Pets Are Focus of Latest K-VA-T Club

ABINGDON, Va. First came kids. Then came wine. Now pets are the focus of a new loyalty club at K-VA-T Food Stores. The month-old Paws & Claws is an opt-in program at K-VA-T's Food City-banner stores that includes coupons, an annual birthday card, contests and sweepstakes, and a quarterly newsletter. Slated to launch in July, the four-page newsletter will address such subjects as pet health and nutrition.

ABINGDON, Va. — First came kids. Then came wine. Now pets are the focus of a new loyalty club at K-VA-T Food Stores.

The month-old Paws & Claws is an opt-in program at K-VA-T's Food City-banner stores that includes coupons, an annual birthday card, contests and sweepstakes, and a quarterly newsletter.

Slated to launch in July, the four-page newsletter will address such subjects as pet health and nutrition. K-VA-T will produce the publication in-house and distribute it via the Web, email and direct mail. Although the recent pet food recall didn't affect K-VA-T as much as it did other supermarkets, according to K-VA-T's loyalty director Ron Bonacci, the upcoming newsletter will address food safety.

Pet food manufacturers will serve as advisors and will be able to contribute content information.

“Our goal is to introduce customers to a friendly place to shop for their pet needs,” Bonacci told SN.

K-VA-T kicked off the program with a consumer sweepstakes that ran last month, in which it awarded $500 worth of free pet food. Customers could enter by submitting a photo of their pet. Aimee MacIlveen, of Knoxville, Tenn., won for the photo of her dog, Cash.

The new pet club is part of a major new focus on loyalty clubs at K-VA-T. Two other programs have been launched in the last year: one focusing on kids, the other on wine. All are the result of a directive from Steve Smith, K-VA-T's president and chief executive officer, according to Bonacci.

“Steve Smith challenged us to find ways to become better in our communities, service our customers' needs and be a part of the neighborhood,” Bonacci said. “He suggested clubs.”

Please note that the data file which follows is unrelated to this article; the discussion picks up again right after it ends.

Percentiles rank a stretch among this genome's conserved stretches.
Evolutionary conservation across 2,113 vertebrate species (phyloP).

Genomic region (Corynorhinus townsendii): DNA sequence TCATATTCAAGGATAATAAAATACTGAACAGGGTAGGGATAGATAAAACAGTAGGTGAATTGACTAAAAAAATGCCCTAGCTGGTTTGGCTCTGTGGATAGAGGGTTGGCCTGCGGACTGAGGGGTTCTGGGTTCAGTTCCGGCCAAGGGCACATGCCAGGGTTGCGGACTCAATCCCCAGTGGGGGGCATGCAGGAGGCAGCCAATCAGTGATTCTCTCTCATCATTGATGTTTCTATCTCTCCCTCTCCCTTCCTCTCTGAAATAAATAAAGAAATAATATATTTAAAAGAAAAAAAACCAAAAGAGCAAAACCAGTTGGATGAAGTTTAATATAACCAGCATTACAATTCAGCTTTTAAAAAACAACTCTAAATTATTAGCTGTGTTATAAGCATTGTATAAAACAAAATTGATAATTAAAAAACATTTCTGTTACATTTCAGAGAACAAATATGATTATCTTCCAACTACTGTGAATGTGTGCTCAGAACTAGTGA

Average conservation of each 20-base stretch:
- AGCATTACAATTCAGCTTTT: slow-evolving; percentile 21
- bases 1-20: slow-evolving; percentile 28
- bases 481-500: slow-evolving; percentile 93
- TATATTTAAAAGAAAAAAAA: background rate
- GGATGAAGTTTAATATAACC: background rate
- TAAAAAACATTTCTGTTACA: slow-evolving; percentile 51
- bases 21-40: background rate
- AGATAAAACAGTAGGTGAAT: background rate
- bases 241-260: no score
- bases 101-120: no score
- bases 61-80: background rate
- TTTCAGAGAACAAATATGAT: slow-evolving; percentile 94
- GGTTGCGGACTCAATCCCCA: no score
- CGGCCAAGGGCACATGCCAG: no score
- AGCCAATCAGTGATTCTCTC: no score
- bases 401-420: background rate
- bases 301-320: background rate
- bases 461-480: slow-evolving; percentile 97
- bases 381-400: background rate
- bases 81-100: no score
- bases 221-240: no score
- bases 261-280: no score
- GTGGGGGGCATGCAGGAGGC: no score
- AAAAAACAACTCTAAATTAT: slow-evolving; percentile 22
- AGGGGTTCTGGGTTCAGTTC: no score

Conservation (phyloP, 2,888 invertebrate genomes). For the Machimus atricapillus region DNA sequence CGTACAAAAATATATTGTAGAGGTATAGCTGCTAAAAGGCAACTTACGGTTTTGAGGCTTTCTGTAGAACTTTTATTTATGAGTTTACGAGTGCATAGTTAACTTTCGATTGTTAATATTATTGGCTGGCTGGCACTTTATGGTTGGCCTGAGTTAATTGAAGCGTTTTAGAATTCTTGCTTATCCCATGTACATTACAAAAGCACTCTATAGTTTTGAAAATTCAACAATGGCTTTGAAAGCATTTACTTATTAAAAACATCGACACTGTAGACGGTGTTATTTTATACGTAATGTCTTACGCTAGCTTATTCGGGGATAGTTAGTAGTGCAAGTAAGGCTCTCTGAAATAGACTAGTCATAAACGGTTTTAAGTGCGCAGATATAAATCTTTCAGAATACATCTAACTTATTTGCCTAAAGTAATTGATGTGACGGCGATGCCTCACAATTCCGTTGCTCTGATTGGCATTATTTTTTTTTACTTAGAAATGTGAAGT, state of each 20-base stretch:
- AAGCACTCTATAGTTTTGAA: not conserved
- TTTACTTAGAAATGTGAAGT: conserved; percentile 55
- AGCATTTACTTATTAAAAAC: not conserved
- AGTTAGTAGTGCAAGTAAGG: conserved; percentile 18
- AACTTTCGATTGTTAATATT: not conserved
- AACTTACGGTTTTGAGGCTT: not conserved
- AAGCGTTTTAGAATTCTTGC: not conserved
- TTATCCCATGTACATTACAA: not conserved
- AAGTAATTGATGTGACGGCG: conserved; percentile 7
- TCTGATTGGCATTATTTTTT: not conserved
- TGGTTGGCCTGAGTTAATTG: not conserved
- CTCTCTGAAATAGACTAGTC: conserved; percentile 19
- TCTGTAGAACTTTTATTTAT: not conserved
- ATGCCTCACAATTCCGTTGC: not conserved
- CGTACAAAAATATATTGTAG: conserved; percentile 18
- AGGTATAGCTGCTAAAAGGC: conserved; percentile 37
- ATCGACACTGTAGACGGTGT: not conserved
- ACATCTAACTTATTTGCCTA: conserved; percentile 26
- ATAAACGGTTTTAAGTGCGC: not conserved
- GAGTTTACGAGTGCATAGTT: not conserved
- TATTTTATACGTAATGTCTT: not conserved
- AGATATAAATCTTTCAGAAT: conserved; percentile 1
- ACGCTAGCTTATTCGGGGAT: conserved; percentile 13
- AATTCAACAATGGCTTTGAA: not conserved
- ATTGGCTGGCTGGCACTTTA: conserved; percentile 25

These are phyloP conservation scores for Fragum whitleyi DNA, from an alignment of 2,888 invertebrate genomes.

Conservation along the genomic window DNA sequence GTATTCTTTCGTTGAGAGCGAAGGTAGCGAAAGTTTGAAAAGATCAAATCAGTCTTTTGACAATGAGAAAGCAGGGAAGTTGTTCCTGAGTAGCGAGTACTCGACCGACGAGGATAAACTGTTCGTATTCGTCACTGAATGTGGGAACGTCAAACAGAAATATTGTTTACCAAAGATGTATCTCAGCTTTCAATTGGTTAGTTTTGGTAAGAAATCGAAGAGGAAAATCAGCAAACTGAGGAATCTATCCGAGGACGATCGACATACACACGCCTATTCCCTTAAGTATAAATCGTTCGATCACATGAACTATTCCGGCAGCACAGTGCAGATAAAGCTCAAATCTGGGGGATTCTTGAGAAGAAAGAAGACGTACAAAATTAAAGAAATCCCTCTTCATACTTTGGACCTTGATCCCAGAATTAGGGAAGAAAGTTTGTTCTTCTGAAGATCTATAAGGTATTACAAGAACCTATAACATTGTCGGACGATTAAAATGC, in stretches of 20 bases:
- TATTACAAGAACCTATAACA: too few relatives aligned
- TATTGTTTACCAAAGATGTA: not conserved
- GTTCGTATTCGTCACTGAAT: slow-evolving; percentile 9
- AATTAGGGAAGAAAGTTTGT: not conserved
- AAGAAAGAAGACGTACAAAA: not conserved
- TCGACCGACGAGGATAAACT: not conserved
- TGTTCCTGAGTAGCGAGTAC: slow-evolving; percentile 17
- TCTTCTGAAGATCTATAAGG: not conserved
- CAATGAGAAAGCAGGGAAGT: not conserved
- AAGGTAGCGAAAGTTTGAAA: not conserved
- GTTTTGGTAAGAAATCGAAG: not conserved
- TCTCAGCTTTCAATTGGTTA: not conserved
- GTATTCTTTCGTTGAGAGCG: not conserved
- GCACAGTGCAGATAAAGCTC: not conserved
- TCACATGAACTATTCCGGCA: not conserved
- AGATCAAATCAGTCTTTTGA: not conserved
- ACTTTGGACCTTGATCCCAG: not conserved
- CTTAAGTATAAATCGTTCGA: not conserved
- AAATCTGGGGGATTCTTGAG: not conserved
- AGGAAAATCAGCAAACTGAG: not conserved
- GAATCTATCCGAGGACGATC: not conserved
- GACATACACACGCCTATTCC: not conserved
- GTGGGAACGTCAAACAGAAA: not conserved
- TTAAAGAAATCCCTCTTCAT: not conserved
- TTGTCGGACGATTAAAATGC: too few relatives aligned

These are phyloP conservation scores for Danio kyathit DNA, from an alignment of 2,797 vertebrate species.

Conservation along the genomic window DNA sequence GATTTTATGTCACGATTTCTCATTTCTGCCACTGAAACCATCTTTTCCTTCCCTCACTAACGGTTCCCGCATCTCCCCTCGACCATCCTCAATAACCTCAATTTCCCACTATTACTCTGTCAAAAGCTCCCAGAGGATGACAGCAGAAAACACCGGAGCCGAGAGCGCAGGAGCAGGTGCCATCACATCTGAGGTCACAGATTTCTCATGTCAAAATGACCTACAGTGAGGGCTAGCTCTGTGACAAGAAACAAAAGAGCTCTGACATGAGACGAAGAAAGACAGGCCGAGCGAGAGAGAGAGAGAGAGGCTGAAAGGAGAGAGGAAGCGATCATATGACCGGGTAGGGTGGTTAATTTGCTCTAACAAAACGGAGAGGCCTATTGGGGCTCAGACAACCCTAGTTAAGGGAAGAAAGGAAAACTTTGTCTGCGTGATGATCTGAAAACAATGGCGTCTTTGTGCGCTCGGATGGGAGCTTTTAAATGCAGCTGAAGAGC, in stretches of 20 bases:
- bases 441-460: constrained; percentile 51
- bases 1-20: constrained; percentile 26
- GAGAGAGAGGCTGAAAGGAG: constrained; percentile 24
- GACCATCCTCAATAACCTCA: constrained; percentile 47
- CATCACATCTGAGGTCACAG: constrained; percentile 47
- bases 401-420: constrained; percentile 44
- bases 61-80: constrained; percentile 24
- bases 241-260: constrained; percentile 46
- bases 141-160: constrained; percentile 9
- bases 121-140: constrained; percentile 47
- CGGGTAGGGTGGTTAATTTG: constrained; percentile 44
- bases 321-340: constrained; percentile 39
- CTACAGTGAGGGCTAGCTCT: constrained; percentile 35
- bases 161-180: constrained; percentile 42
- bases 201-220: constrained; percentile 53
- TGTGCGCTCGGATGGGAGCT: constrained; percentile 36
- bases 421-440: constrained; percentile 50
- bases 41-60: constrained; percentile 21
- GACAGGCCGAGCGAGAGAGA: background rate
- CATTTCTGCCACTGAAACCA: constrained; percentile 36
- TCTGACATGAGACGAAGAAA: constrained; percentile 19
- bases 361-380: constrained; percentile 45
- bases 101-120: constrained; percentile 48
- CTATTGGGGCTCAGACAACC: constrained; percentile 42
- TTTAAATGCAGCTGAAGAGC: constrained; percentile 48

A pet club made sense because of the growing number of pet owners in the nation. About 63% of U.S. households, or 69 million homes, own a pet, up from 56% in 1988, according to the American Pet Products Manufacturers Association, Greenwich, Conn. And about 45% of U.S. households today own more than one pet. About two-thirds of food store customers own a pet, according to Bob Vetere, APPMA president.

Food City shoppers can sign up for Paws & Claws in-store or online. The application asks them for their name, address, email, loyalty card number, and names and birthdays of pets.

Unlike loyalty clubs in which a member gets a cash or other type of reward if they meet a certain spending level, Paws & Claws provides coupons and other promotional offers regardless of spending.

“We want to engage shoppers and make it conducive for them to come back and shop with us,” he said.

Paws & Claws joins a growing number of other new pet programs in the food retailing industry. Compton, Calif.-based Ralphs, for instance, runs a rewards-based pet club. For each $100 members spend on pet purchases, they receive a coupon for $9 off their next pet purchase of $9 or more. For every coupon redeemed, Ralphs donates $1 to a local humane society or to the Society for the Prevention of Cruelty to Animals.

“Every time you use Ralphs Club to buy pet products, you're not only making a difference on your grocery bill, but in the life of an injured animal or homeless animal,” the Ralphs website reads.